Chiropractors work with your spine and joints in order to affect the Nervous System, which is your body's highway of information. We improve Central Nervous System function by clearing out mechanical and neurological blockages, which we call Vertebral Subluxation, throughout the body in various ways.
There can be a lot of interference along your spine and other joints that can contribute to sleep difficulties. From the most simple example, if you have joint pain and stiff muscles, Chiropractic adjustments can provide fast pain relief and easier mobility, which can help with a comfortable sleep.
The body also has to down-regulate it self to become calm and relaxed before sleep. Often having nervous system irritation makes that process more difficult. Adjustments can help clear out these neurological obstructions and help develop better sleep health and hygiene.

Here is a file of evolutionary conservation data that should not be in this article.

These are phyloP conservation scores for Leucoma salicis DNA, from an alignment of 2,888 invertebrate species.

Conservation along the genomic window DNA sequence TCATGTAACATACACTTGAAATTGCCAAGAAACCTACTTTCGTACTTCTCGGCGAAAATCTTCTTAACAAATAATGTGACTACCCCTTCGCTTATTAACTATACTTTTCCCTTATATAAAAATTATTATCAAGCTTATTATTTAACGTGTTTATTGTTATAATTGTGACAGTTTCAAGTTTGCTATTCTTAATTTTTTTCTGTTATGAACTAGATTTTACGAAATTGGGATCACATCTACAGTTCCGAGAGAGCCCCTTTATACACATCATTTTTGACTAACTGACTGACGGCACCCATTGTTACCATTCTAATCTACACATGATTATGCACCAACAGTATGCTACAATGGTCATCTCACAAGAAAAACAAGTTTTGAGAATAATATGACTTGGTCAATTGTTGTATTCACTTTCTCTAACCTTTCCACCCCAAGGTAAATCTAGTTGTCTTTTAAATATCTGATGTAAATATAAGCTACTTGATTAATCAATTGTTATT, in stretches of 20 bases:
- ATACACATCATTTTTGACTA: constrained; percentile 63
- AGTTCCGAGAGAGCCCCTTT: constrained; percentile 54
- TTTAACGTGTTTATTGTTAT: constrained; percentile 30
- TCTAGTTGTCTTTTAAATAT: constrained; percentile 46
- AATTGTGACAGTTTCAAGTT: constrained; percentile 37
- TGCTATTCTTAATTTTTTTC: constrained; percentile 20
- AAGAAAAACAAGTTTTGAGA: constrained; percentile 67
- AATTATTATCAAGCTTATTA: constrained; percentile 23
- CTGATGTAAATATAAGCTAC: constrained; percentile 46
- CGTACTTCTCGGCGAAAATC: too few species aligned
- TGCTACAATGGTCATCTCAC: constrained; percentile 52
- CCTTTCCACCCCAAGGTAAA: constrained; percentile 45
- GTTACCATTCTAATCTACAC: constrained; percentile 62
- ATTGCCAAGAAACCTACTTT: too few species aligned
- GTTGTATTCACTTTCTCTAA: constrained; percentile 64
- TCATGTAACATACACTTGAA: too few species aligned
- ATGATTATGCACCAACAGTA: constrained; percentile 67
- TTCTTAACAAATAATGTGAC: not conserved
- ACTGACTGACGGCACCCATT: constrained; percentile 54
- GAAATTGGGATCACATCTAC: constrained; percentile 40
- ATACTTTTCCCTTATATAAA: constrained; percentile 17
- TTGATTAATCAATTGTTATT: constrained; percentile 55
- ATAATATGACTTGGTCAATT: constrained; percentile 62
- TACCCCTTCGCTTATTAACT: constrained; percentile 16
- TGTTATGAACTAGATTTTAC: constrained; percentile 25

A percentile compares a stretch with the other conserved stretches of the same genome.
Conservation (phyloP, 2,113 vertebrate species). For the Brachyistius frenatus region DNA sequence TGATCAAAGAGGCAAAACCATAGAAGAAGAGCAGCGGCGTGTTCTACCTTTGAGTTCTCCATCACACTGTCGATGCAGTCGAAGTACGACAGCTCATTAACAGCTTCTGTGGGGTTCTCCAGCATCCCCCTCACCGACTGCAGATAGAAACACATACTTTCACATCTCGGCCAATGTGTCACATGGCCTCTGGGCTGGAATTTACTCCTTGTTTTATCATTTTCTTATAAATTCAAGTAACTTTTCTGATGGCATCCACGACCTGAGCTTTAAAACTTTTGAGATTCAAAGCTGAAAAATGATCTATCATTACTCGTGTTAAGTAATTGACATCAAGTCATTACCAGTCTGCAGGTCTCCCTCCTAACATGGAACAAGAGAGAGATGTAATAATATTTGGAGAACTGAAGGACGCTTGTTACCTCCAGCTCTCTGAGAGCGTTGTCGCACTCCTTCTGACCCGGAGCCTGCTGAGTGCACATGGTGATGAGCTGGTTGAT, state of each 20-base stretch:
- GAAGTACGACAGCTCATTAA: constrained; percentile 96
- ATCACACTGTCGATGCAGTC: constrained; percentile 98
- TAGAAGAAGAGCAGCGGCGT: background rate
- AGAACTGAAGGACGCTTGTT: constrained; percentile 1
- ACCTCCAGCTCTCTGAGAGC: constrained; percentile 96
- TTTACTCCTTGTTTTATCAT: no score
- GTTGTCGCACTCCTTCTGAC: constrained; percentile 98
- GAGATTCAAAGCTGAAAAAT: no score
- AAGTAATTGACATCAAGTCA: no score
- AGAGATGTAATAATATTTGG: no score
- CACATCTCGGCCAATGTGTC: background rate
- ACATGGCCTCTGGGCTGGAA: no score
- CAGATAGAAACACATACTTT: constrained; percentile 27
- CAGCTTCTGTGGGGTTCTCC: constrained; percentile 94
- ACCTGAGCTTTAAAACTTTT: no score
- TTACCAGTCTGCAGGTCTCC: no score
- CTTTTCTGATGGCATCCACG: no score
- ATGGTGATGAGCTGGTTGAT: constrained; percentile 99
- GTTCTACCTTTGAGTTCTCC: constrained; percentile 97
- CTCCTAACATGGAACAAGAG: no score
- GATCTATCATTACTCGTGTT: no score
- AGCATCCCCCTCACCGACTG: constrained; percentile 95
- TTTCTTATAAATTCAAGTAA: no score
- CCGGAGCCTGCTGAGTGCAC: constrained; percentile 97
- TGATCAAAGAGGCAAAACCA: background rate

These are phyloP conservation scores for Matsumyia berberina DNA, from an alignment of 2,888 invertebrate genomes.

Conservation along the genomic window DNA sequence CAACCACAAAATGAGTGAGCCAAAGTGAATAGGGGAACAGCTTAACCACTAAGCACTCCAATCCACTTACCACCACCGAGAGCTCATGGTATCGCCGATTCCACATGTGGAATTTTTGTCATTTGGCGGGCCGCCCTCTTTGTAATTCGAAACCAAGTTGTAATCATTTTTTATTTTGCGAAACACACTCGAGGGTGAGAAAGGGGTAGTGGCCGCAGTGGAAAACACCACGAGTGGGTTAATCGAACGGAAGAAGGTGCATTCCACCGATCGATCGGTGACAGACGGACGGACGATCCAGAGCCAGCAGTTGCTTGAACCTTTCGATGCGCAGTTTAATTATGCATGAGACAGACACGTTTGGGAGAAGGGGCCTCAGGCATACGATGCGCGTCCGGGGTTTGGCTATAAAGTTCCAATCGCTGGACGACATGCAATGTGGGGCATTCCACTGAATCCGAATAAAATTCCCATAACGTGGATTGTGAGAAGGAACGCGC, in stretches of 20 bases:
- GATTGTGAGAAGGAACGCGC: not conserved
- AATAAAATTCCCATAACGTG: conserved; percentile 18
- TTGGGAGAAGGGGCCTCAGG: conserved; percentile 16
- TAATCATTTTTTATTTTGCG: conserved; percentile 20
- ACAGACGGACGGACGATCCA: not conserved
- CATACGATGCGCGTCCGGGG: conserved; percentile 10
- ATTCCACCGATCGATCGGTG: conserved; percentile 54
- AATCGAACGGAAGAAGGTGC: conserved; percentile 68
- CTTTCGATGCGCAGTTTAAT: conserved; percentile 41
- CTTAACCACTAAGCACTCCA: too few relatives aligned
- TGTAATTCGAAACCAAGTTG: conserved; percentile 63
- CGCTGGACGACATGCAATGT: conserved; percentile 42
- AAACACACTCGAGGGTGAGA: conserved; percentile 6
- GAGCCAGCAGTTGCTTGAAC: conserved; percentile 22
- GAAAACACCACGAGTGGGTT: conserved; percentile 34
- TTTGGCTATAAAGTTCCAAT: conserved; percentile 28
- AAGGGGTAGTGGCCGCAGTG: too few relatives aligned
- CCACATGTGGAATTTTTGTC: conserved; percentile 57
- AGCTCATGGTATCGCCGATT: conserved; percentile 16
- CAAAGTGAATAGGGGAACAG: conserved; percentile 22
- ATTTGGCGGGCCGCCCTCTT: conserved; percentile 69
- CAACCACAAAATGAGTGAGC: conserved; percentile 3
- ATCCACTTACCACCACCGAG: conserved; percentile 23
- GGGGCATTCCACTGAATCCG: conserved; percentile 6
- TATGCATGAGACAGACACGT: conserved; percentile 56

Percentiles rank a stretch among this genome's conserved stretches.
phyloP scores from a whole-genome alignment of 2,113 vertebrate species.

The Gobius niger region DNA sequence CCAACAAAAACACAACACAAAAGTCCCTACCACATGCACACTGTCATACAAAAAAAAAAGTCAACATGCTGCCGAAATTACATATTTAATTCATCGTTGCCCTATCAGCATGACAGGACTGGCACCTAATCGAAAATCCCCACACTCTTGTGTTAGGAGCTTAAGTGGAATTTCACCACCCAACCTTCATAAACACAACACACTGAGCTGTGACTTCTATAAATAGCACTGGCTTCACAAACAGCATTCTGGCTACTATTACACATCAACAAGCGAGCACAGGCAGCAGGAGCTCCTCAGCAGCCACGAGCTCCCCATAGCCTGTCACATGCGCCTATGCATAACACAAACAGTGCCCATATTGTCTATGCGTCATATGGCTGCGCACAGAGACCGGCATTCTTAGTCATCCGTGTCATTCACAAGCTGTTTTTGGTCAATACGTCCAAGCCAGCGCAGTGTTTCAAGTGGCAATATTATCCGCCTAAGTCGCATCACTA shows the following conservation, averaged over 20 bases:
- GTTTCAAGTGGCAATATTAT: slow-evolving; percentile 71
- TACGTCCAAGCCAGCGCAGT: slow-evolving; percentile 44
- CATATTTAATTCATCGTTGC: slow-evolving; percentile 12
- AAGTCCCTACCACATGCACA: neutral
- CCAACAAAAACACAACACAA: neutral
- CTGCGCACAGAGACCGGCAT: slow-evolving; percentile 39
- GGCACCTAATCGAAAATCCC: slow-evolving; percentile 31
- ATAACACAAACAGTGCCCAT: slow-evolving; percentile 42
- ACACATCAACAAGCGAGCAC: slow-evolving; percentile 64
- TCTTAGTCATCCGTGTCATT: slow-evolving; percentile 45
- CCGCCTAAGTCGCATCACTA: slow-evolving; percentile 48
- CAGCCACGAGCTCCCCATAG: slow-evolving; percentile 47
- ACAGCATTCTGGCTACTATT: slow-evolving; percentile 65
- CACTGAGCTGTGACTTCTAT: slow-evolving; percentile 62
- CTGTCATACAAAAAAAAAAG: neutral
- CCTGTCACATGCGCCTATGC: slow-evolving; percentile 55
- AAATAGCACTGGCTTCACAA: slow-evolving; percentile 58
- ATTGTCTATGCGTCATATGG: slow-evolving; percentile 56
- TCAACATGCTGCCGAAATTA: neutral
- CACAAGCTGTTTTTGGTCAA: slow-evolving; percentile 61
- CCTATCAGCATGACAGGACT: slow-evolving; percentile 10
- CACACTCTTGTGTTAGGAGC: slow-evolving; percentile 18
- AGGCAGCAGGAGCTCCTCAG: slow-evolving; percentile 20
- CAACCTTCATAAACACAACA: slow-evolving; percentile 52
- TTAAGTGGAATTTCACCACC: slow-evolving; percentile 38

The Upper Cervical Dysfunction
The largest focus for patients with sleep difficulties is the upper cervical area, involving your occiput, C1, and C2 joints. While all seven cervical vertebrae(C1-C7) are important, the upper neck is much more neurologically far-reaching. Your C1 vertebrae is nicknamed ‘the atlas’ in reference to a sculpture where the greek titan Atlas is shown holding the world on his shoulders. The articulations of C1 help to hold the head in a neutral and strong position, but when there are small misalignments from poor posture and old injuries, this can offset the delicate balance. As these upper cervical joints are the first areas that can interfere with nerve flow exiting the brain, correcting their alignment is an important focus.